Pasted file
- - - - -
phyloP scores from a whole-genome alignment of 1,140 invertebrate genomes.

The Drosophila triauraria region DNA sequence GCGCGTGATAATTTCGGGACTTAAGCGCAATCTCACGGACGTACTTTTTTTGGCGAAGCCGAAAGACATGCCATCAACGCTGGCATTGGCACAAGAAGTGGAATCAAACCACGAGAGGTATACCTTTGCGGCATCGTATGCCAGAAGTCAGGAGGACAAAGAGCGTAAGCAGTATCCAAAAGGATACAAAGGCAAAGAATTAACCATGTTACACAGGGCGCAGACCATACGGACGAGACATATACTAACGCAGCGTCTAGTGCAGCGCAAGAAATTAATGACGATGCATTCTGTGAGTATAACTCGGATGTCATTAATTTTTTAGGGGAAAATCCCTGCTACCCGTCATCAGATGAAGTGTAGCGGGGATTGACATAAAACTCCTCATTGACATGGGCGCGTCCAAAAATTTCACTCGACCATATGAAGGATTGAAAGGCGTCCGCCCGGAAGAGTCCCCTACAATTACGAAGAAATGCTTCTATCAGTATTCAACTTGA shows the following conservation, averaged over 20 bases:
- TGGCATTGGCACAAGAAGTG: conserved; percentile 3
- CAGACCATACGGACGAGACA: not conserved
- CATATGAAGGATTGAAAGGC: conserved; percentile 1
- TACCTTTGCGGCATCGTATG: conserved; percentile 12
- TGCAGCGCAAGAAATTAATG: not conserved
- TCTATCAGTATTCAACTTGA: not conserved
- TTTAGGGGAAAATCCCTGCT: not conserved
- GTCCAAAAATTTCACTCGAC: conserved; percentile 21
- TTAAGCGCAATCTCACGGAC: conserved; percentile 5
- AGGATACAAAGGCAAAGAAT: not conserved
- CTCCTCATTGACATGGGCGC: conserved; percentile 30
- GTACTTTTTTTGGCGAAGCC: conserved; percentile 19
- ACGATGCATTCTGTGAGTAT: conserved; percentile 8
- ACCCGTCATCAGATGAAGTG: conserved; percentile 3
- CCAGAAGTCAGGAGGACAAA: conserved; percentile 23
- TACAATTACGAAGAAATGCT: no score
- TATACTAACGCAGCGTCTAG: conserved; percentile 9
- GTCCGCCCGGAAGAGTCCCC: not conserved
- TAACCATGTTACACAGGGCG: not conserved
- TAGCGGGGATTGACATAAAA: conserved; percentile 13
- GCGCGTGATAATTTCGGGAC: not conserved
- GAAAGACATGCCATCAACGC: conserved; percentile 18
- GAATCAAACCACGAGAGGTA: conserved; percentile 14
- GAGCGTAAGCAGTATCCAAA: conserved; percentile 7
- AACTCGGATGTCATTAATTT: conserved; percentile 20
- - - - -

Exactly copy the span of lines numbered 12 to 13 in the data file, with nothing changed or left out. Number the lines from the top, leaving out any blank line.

- AGGATACAAAGGCAAAGAAT: not conserved
- CTCCTCATTGACATGGGCGC: conserved; percentile 30